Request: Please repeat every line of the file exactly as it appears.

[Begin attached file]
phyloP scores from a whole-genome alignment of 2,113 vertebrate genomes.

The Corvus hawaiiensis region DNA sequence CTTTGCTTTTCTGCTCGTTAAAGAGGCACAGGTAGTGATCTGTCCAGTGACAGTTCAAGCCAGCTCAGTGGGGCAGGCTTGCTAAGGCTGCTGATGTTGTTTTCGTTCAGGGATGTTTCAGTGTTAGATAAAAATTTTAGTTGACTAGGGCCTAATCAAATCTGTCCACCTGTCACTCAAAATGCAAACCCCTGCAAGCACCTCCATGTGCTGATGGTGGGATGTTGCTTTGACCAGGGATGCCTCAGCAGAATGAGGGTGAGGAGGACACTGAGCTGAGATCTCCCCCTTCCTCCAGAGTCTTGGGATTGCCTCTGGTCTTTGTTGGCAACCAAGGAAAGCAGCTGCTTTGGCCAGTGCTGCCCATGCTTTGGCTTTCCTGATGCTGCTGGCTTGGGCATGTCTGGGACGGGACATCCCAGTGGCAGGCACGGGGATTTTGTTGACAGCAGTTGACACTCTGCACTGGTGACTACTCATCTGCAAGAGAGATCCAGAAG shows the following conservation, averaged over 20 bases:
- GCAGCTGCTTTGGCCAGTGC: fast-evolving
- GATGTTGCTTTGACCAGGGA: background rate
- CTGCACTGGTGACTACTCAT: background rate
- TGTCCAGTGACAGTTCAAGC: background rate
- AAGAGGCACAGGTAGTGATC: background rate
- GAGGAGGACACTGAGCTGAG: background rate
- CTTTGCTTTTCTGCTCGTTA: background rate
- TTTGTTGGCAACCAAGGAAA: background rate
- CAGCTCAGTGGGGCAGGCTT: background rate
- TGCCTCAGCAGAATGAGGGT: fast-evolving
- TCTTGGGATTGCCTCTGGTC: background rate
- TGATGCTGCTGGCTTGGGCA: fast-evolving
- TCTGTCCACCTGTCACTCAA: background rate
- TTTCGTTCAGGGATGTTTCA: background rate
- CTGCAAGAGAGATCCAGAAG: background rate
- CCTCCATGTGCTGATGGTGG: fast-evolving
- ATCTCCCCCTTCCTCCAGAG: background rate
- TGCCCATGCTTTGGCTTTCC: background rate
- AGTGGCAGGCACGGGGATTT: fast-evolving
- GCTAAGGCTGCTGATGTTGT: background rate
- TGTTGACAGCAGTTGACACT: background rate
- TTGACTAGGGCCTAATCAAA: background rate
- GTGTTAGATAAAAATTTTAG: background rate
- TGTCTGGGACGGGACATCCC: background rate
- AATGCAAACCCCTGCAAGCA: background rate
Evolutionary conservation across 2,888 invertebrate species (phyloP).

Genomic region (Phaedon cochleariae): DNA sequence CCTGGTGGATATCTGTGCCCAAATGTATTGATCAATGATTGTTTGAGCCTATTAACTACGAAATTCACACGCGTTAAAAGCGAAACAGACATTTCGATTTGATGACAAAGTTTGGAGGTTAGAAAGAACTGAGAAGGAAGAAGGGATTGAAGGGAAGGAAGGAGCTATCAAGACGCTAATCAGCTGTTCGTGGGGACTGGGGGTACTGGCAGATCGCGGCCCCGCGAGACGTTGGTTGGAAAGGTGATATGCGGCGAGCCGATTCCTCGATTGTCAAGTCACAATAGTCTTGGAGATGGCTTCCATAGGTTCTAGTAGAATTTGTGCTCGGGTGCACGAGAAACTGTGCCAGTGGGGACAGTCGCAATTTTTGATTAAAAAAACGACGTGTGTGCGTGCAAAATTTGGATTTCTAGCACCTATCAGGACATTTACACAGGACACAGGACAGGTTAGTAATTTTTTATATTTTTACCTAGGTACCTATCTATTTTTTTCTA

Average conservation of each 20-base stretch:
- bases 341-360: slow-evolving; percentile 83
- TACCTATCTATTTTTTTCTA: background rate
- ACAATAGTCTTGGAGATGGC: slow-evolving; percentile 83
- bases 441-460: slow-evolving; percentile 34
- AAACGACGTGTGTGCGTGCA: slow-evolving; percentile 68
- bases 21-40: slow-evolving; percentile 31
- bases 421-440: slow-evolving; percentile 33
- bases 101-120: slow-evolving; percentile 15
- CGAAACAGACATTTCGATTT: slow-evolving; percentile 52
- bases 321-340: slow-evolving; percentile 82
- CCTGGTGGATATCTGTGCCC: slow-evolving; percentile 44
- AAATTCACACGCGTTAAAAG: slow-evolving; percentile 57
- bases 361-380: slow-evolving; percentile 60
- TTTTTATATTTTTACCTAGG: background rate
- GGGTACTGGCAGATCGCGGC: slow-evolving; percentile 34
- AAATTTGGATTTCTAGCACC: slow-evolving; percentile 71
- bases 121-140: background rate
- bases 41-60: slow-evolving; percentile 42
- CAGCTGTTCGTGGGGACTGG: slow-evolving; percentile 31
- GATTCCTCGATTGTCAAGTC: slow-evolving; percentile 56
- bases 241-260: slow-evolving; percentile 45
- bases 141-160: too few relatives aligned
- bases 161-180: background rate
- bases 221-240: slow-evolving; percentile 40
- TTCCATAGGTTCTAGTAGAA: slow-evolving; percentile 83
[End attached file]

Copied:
phyloP scores from a whole-genome alignment of 2,113 vertebrate genomes.

The Corvus hawaiiensis region DNA sequence CTTTGCTTTTCTGCTCGTTAAAGAGGCACAGGTAGTGATCTGTCCAGTGACAGTTCAAGCCAGCTCAGTGGGGCAGGCTTGCTAAGGCTGCTGATGTTGTTTTCGTTCAGGGATGTTTCAGTGTTAGATAAAAATTTTAGTTGACTAGGGCCTAATCAAATCTGTCCACCTGTCACTCAAAATGCAAACCCCTGCAAGCACCTCCATGTGCTGATGGTGGGATGTTGCTTTGACCAGGGATGCCTCAGCAGAATGAGGGTGAGGAGGACACTGAGCTGAGATCTCCCCCTTCCTCCAGAGTCTTGGGATTGCCTCTGGTCTTTGTTGGCAACCAAGGAAAGCAGCTGCTTTGGCCAGTGCTGCCCATGCTTTGGCTTTCCTGATGCTGCTGGCTTGGGCATGTCTGGGACGGGACATCCCAGTGGCAGGCACGGGGATTTTGTTGACAGCAGTTGACACTCTGCACTGGTGACTACTCATCTGCAAGAGAGATCCAGAAG shows the following conservation, averaged over 20 bases:
- GCAGCTGCTTTGGCCAGTGC: fast-evolving
- GATGTTGCTTTGACCAGGGA: background rate
- CTGCACTGGTGACTACTCAT: background rate
- TGTCCAGTGACAGTTCAAGC: background rate
- AAGAGGCACAGGTAGTGATC: background rate
- GAGGAGGACACTGAGCTGAG: background rate
- CTTTGCTTTTCTGCTCGTTA: background rate
- TTTGTTGGCAACCAAGGAAA: background rate
- CAGCTCAGTGGGGCAGGCTT: background rate
- TGCCTCAGCAGAATGAGGGT: fast-evolving
- TCTTGGGATTGCCTCTGGTC: background rate
- TGATGCTGCTGGCTTGGGCA: fast-evolving
- TCTGTCCACCTGTCACTCAA: background rate
- TTTCGTTCAGGGATGTTTCA: background rate
- CTGCAAGAGAGATCCAGAAG: background rate
- CCTCCATGTGCTGATGGTGG: fast-evolving
- ATCTCCCCCTTCCTCCAGAG: background rate
- TGCCCATGCTTTGGCTTTCC: background rate
- AGTGGCAGGCACGGGGATTT: fast-evolving
- GCTAAGGCTGCTGATGTTGT: background rate
- TGTTGACAGCAGTTGACACT: background rate
- TTGACTAGGGCCTAATCAAA: background rate
- GTGTTAGATAAAAATTTTAG: background rate
- TGTCTGGGACGGGACATCCC: background rate
- AATGCAAACCCCTGCAAGCA: background rate
Evolutionary conservation across 2,888 invertebrate species (phyloP).

Genomic region (Phaedon cochleariae): DNA sequence CCTGGTGGATATCTGTGCCCAAATGTATTGATCAATGATTGTTTGAGCCTATTAACTACGAAATTCACACGCGTTAAAAGCGAAACAGACATTTCGATTTGATGACAAAGTTTGGAGGTTAGAAAGAACTGAGAAGGAAGAAGGGATTGAAGGGAAGGAAGGAGCTATCAAGACGCTAATCAGCTGTTCGTGGGGACTGGGGGTACTGGCAGATCGCGGCCCCGCGAGACGTTGGTTGGAAAGGTGATATGCGGCGAGCCGATTCCTCGATTGTCAAGTCACAATAGTCTTGGAGATGGCTTCCATAGGTTCTAGTAGAATTTGTGCTCGGGTGCACGAGAAACTGTGCCAGTGGGGACAGTCGCAATTTTTGATTAAAAAAACGACGTGTGTGCGTGCAAAATTTGGATTTCTAGCACCTATCAGGACATTTACACAGGACACAGGACAGGTTAGTAATTTTTTATATTTTTACCTAGGTACCTATCTATTTTTTTCTA

Average conservation of each 20-base stretch:
- bases 341-360: slow-evolving; percentile 83
- TACCTATCTATTTTTTTCTA: background rate
- ACAATAGTCTTGGAGATGGC: slow-evolving; percentile 83
- bases 441-460: slow-evolving; percentile 34
- AAACGACGTGTGTGCGTGCA: slow-evolving; percentile 68
- bases 21-40: slow-evolving; percentile 31
- bases 421-440: slow-evolving; percentile 33
- bases 101-120: slow-evolving; percentile 15
- CGAAACAGACATTTCGATTT: slow-evolving; percentile 52
- bases 321-340: slow-evolving; percentile 82
- CCTGGTGGATATCTGTGCCC: slow-evolving; percentile 44
- AAATTCACACGCGTTAAAAG: slow-evolving; percentile 57
- bases 361-380: slow-evolving; percentile 60
- TTTTTATATTTTTACCTAGG: background rate
- GGGTACTGGCAGATCGCGGC: slow-evolving; percentile 34
- AAATTTGGATTTCTAGCACC: slow-evolving; percentile 71
- bases 121-140: background rate
- bases 41-60: slow-evolving; percentile 42
- CAGCTGTTCGTGGGGACTGG: slow-evolving; percentile 31
- GATTCCTCGATTGTCAAGTC: slow-evolving; percentile 56
- bases 241-260: slow-evolving; percentile 45
- bases 141-160: too few relatives aligned
- bases 161-180: background rate
- bases 221-240: slow-evolving; percentile 40
- TTCCATAGGTTCTAGTAGAA: slow-evolving; percentile 83